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Strong correlation between levels of tropospheric hydroxyl radicals and solar ultraviolet radiation

Abstract

The most important chemical cleaning agent of the atmosphere is the hydroxyl radical1,2, OH. It determines the oxidizing power of the atmosphere, and thereby controls the removal of nearly all gaseous atmospheric pollutants3,4. The atmospheric supply of OH is limited, however, and could be overcome by consumption due to increasing pollution and climate change4,5,6, with detrimental feedback effects. To date, the high variability of OH concentrations has prevented the use of local observations to monitor possible trends in the concentration of this species. Here we present and analyse long-term measurements of atmospheric OH concentrations, which were taken between 1999 and 2003 at the Meteorological Observatory Hohenpeissenberg in southern Germany. We find that the concentration of OH can be described by a surprisingly linear dependence on solar ultraviolet radiation throughout the measurement period, despite the fact that OH concentrations are influenced by thousands of reactants. A detailed numerical model of atmospheric reactions and measured trace gas concentrations indicates that the observed correlation results from compensations between individual processes affecting OH, but that a full understanding of these interactions may not be possible on the basis of our current knowledge of atmospheric chemistry. As a consequence of the stable relationship between OH concentrations and ultraviolet radiation that we observe, we infer that there is no long-term trend in the level of OH in the Hohenpeissenberg data set.

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Figure 1: Correlation of measured OH concentrations with simultaneously observed ozone photolysis frequencies, J (O 1 D).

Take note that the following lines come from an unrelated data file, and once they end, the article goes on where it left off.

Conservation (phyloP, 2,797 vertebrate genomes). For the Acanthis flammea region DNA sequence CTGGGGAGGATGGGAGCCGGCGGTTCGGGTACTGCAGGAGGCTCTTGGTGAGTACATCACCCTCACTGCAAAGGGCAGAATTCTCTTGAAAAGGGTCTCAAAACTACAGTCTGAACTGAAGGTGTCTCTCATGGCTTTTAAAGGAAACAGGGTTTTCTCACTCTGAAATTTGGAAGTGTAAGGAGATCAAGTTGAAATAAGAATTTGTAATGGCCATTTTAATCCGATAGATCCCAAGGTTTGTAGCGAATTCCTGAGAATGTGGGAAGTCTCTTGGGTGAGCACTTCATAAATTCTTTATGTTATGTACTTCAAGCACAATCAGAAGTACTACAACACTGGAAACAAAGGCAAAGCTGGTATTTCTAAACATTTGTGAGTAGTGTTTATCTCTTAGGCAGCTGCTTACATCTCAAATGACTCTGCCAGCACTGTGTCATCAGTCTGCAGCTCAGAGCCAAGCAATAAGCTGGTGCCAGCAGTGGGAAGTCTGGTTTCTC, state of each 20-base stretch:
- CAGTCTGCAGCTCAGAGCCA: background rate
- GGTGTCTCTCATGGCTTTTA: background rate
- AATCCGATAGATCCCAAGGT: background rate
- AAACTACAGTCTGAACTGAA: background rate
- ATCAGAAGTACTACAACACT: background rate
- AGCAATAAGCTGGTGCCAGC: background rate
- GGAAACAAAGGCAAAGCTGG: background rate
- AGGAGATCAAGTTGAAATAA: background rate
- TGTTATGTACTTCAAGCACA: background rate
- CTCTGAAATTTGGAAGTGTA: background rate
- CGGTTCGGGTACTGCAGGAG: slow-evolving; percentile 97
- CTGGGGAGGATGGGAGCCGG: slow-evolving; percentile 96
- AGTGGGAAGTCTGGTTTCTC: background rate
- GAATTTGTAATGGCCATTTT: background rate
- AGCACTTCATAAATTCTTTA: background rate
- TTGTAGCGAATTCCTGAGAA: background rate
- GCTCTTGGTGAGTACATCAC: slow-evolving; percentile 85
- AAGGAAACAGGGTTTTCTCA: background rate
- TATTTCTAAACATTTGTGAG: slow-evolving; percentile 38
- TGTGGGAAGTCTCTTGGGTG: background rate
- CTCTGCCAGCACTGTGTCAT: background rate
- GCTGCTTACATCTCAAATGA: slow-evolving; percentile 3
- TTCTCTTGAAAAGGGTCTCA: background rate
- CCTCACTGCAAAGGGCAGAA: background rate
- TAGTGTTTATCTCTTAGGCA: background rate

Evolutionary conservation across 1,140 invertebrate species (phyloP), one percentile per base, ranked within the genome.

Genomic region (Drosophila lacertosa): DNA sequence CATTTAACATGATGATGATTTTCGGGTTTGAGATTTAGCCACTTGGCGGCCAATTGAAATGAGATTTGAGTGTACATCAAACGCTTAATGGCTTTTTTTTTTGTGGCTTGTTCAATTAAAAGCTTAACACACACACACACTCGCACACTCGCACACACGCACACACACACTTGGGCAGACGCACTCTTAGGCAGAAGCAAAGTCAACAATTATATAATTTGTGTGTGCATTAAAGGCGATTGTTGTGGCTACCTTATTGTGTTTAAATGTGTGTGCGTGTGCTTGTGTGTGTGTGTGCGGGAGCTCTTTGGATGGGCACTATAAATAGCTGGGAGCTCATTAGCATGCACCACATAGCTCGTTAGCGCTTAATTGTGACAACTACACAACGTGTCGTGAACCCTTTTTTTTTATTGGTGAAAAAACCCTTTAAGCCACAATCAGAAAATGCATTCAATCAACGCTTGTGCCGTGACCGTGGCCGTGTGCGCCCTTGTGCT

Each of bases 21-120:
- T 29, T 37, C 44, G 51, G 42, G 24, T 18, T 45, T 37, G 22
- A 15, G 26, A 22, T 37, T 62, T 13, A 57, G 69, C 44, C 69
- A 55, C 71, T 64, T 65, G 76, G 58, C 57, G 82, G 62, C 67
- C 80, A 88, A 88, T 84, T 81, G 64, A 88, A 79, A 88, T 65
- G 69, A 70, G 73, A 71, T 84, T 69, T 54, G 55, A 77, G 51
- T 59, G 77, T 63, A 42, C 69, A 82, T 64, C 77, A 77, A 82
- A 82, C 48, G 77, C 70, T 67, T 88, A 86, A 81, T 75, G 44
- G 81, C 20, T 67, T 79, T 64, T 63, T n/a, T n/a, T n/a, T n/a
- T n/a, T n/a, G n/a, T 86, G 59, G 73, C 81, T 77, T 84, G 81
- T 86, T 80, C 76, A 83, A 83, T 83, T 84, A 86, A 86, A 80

Figure 2: Monthly averages of simultaneous observations of OH and J (O 1 D) measured in different years at MOHp.
Figure 3: Variance analysis of the 30-s time-resolved OH data measured at MOHp for 1999–2003.
Figure 4: Bimonthly averages of destruction and production processes of OH at MOHp.

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Acknowledgements

We thank F. Eisele and D. Tanner for help in setting up the CIMS system at MOHp, T. Elste and G. Stange for OH measurements, and E. Tensing for J (O1D) measurements, D. H. Ehhalt, A. Wahner and C. Plass-Dülmer for discussions, the GAW team at MOHp for the ancillary data, and DWD/BMVBS for financial support.

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Correspondence to Franz Rohrer.

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Reprints and permissions information is available at npg.nature.com/reprintsandpermissions. The authors declare no competing financial interests. Requests for the Hohenpeissenberg data sets should be addressed to H.B. (harald.berresheim@dwd.de).

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Rohrer, F., Berresheim, H. Strong correlation between levels of tropospheric hydroxyl radicals and solar ultraviolet radiation. Nature 442, 184–187 (2006). https://doi.org/10.1038/nature04924

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